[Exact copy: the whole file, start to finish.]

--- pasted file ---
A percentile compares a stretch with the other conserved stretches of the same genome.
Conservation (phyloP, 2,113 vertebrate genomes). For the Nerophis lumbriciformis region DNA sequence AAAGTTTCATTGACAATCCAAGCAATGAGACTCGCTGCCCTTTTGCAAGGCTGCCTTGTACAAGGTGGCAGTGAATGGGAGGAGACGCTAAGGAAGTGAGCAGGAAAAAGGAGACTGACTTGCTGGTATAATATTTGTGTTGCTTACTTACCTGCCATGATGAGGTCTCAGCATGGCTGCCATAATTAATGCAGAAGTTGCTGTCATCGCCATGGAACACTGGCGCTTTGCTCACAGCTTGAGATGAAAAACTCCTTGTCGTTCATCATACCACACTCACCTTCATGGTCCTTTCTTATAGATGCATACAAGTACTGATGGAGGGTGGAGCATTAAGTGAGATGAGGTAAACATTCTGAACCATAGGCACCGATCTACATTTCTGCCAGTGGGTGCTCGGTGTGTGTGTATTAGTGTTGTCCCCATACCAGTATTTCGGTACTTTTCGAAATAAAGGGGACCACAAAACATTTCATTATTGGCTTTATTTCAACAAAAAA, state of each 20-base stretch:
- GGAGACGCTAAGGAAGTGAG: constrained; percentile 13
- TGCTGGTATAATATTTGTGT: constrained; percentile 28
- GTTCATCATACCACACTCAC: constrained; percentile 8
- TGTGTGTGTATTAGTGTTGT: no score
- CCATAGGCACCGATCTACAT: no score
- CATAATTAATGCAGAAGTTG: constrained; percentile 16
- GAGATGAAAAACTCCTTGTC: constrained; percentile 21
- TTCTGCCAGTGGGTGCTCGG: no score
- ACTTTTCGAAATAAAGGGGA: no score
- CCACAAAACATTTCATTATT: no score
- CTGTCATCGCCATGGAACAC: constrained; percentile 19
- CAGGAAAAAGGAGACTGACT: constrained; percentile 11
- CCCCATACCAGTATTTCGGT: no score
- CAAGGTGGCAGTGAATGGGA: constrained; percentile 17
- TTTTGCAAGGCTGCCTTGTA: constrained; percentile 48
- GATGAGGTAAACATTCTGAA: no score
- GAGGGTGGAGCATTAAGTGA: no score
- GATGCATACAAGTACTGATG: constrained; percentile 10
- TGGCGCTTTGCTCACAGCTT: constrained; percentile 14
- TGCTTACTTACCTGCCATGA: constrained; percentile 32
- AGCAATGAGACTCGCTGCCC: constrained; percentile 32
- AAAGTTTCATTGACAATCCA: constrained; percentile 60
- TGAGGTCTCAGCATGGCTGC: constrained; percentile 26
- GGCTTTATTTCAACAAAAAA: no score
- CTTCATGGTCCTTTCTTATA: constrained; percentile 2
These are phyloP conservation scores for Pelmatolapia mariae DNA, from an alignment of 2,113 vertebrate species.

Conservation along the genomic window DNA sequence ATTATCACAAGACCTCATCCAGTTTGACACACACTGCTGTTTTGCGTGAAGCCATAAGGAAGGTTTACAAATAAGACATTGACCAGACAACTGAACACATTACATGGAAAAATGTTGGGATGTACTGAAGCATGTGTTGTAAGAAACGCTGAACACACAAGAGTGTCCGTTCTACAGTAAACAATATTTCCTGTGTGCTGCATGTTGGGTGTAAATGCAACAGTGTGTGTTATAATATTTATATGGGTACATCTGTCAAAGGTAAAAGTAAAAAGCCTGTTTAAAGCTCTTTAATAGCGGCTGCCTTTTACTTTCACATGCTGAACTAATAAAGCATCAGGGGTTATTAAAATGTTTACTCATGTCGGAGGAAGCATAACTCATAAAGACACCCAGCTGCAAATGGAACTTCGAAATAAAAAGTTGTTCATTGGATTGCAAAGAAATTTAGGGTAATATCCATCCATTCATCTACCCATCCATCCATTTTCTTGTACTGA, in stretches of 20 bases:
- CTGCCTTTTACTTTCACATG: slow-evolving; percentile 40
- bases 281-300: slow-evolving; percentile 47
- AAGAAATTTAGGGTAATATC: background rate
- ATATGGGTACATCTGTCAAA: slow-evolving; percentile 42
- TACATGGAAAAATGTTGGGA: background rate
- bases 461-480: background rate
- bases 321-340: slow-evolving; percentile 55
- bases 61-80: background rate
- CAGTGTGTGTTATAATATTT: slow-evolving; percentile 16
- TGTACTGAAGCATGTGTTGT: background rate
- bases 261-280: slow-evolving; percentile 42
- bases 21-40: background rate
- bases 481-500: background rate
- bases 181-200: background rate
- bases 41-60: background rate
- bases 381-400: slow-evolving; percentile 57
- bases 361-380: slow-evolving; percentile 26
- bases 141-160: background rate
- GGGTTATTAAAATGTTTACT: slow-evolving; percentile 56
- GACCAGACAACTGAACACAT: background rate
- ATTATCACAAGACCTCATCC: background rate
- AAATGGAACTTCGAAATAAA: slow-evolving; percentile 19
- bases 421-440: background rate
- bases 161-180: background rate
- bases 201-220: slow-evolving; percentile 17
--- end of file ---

A percentile compares a stretch with the other conserved stretches of the same genome.
Conservation (phyloP, 2,113 vertebrate genomes). For the Nerophis lumbriciformis region DNA sequence AAAGTTTCATTGACAATCCAAGCAATGAGACTCGCTGCCCTTTTGCAAGGCTGCCTTGTACAAGGTGGCAGTGAATGGGAGGAGACGCTAAGGAAGTGAGCAGGAAAAAGGAGACTGACTTGCTGGTATAATATTTGTGTTGCTTACTTACCTGCCATGATGAGGTCTCAGCATGGCTGCCATAATTAATGCAGAAGTTGCTGTCATCGCCATGGAACACTGGCGCTTTGCTCACAGCTTGAGATGAAAAACTCCTTGTCGTTCATCATACCACACTCACCTTCATGGTCCTTTCTTATAGATGCATACAAGTACTGATGGAGGGTGGAGCATTAAGTGAGATGAGGTAAACATTCTGAACCATAGGCACCGATCTACATTTCTGCCAGTGGGTGCTCGGTGTGTGTGTATTAGTGTTGTCCCCATACCAGTATTTCGGTACTTTTCGAAATAAAGGGGACCACAAAACATTTCATTATTGGCTTTATTTCAACAAAAAA, state of each 20-base stretch:
- GGAGACGCTAAGGAAGTGAG: constrained; percentile 13
- TGCTGGTATAATATTTGTGT: constrained; percentile 28
- GTTCATCATACCACACTCAC: constrained; percentile 8
- TGTGTGTGTATTAGTGTTGT: no score
- CCATAGGCACCGATCTACAT: no score
- CATAATTAATGCAGAAGTTG: constrained; percentile 16
- GAGATGAAAAACTCCTTGTC: constrained; percentile 21
- TTCTGCCAGTGGGTGCTCGG: no score
- ACTTTTCGAAATAAAGGGGA: no score
- CCACAAAACATTTCATTATT: no score
- CTGTCATCGCCATGGAACAC: constrained; percentile 19
- CAGGAAAAAGGAGACTGACT: constrained; percentile 11
- CCCCATACCAGTATTTCGGT: no score
- CAAGGTGGCAGTGAATGGGA: constrained; percentile 17
- TTTTGCAAGGCTGCCTTGTA: constrained; percentile 48
- GATGAGGTAAACATTCTGAA: no score
- GAGGGTGGAGCATTAAGTGA: no score
- GATGCATACAAGTACTGATG: constrained; percentile 10
- TGGCGCTTTGCTCACAGCTT: constrained; percentile 14
- TGCTTACTTACCTGCCATGA: constrained; percentile 32
- AGCAATGAGACTCGCTGCCC: constrained; percentile 32
- AAAGTTTCATTGACAATCCA: constrained; percentile 60
- TGAGGTCTCAGCATGGCTGC: constrained; percentile 26
- GGCTTTATTTCAACAAAAAA: no score
- CTTCATGGTCCTTTCTTATA: constrained; percentile 2
These are phyloP conservation scores for Pelmatolapia mariae DNA, from an alignment of 2,113 vertebrate species.

Conservation along the genomic window DNA sequence ATTATCACAAGACCTCATCCAGTTTGACACACACTGCTGTTTTGCGTGAAGCCATAAGGAAGGTTTACAAATAAGACATTGACCAGACAACTGAACACATTACATGGAAAAATGTTGGGATGTACTGAAGCATGTGTTGTAAGAAACGCTGAACACACAAGAGTGTCCGTTCTACAGTAAACAATATTTCCTGTGTGCTGCATGTTGGGTGTAAATGCAACAGTGTGTGTTATAATATTTATATGGGTACATCTGTCAAAGGTAAAAGTAAAAAGCCTGTTTAAAGCTCTTTAATAGCGGCTGCCTTTTACTTTCACATGCTGAACTAATAAAGCATCAGGGGTTATTAAAATGTTTACTCATGTCGGAGGAAGCATAACTCATAAAGACACCCAGCTGCAAATGGAACTTCGAAATAAAAAGTTGTTCATTGGATTGCAAAGAAATTTAGGGTAATATCCATCCATTCATCTACCCATCCATCCATTTTCTTGTACTGA, in stretches of 20 bases:
- CTGCCTTTTACTTTCACATG: slow-evolving; percentile 40
- bases 281-300: slow-evolving; percentile 47
- AAGAAATTTAGGGTAATATC: background rate
- ATATGGGTACATCTGTCAAA: slow-evolving; percentile 42
- TACATGGAAAAATGTTGGGA: background rate
- bases 461-480: background rate
- bases 321-340: slow-evolving; percentile 55
- bases 61-80: background rate
- CAGTGTGTGTTATAATATTT: slow-evolving; percentile 16
- TGTACTGAAGCATGTGTTGT: background rate
- bases 261-280: slow-evolving; percentile 42
- bases 21-40: background rate
- bases 481-500: background rate
- bases 181-200: background rate
- bases 41-60: background rate
- bases 381-400: slow-evolving; percentile 57
- bases 361-380: slow-evolving; percentile 26
- bases 141-160: background rate
- GGGTTATTAAAATGTTTACT: slow-evolving; percentile 56
- GACCAGACAACTGAACACAT: background rate
- ATTATCACAAGACCTCATCC: background rate
- AAATGGAACTTCGAAATAAA: slow-evolving; percentile 19
- bases 421-440: background rate
- bases 161-180: background rate
- bases 201-220: slow-evolving; percentile 17